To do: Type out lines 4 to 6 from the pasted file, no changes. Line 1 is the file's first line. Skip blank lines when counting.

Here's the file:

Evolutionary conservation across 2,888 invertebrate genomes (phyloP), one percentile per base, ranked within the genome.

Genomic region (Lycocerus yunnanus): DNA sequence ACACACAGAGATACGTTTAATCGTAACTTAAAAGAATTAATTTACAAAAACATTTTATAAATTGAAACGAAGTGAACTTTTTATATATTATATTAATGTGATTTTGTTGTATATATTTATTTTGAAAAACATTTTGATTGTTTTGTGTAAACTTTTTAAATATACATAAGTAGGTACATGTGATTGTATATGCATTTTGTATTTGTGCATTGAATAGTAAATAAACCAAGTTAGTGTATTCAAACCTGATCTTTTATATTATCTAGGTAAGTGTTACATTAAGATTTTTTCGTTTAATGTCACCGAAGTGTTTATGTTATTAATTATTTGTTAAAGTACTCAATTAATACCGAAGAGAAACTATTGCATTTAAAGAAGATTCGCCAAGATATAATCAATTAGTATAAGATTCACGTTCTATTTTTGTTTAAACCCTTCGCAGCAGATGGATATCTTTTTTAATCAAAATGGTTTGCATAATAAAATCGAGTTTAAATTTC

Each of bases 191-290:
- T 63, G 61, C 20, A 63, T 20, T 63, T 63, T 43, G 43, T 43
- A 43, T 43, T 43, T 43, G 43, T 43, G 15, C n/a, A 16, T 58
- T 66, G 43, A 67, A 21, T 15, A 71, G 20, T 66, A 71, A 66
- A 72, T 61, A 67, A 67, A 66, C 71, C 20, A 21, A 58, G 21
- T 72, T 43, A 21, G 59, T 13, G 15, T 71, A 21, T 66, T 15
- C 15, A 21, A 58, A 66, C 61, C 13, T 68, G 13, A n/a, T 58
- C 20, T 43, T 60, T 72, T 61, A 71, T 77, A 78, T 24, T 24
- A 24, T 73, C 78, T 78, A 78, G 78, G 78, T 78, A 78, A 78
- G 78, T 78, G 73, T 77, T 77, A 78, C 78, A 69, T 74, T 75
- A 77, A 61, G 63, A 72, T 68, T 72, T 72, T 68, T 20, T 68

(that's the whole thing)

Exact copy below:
- T 63, G 61, C 20, A 63, T 20, T 63, T 63, T 43, G 43, T 43
- A 43, T 43, T 43, T 43, G 43, T 43, G 15, C n/a, A 16, T 58
- T 66, G 43, A 67, A 21, T 15, A 71, G 20, T 66, A 71, A 66